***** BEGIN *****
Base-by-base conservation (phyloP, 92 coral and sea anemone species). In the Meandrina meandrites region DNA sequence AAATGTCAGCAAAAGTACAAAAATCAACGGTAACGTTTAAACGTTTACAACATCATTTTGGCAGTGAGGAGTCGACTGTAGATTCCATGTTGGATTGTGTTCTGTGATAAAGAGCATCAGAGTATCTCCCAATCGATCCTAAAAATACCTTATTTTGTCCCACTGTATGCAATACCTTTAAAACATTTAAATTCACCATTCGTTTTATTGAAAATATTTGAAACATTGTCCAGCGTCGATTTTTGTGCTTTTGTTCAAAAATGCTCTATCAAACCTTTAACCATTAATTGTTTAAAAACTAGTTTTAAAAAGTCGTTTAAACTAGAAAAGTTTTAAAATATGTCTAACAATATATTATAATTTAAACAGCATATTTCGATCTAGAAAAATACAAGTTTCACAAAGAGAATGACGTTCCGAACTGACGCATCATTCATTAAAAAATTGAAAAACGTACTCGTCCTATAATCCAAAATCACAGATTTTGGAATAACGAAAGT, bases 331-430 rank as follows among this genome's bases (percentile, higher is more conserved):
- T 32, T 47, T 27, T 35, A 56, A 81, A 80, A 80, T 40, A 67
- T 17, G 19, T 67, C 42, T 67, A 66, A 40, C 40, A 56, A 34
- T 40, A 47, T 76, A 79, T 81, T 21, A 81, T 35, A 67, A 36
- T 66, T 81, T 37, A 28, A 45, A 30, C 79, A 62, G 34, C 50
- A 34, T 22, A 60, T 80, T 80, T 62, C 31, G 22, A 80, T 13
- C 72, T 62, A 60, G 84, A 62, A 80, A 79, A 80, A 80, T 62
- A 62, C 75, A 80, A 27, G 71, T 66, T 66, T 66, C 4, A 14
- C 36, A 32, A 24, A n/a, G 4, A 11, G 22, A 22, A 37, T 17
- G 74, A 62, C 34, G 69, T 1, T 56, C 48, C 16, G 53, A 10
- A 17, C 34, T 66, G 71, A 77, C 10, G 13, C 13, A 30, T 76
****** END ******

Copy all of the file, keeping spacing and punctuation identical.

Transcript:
Base-by-base conservation (phyloP, 92 coral and sea anemone species). In the Meandrina meandrites region DNA sequence AAATGTCAGCAAAAGTACAAAAATCAACGGTAACGTTTAAACGTTTACAACATCATTTTGGCAGTGAGGAGTCGACTGTAGATTCCATGTTGGATTGTGTTCTGTGATAAAGAGCATCAGAGTATCTCCCAATCGATCCTAAAAATACCTTATTTTGTCCCACTGTATGCAATACCTTTAAAACATTTAAATTCACCATTCGTTTTATTGAAAATATTTGAAACATTGTCCAGCGTCGATTTTTGTGCTTTTGTTCAAAAATGCTCTATCAAACCTTTAACCATTAATTGTTTAAAAACTAGTTTTAAAAAGTCGTTTAAACTAGAAAAGTTTTAAAATATGTCTAACAATATATTATAATTTAAACAGCATATTTCGATCTAGAAAAATACAAGTTTCACAAAGAGAATGACGTTCCGAACTGACGCATCATTCATTAAAAAATTGAAAAACGTACTCGTCCTATAATCCAAAATCACAGATTTTGGAATAACGAAAGT, bases 331-430 rank as follows among this genome's bases (percentile, higher is more conserved):
- T 32, T 47, T 27, T 35, A 56, A 81, A 80, A 80, T 40, A 67
- T 17, G 19, T 67, C 42, T 67, A 66, A 40, C 40, A 56, A 34
- T 40, A 47, T 76, A 79, T 81, T 21, A 81, T 35, A 67, A 36
- T 66, T 81, T 37, A 28, A 45, A 30, C 79, A 62, G 34, C 50
- A 34, T 22, A 60, T 80, T 80, T 62, C 31, G 22, A 80, T 13
- C 72, T 62, A 60, G 84, A 62, A 80, A 79, A 80, A 80, T 62
- A 62, C 75, A 80, A 27, G 71, T 66, T 66, T 66, C 4, A 14
- C 36, A 32, A 24, A n/a, G 4, A 11, G 22, A 22, A 37, T 17
- G 74, A 62, C 34, G 69, T 1, T 56, C 48, C 16, G 53, A 10
- A 17, C 34, T 66, G 71, A 77, C 10, G 13, C 13, A 30, T 76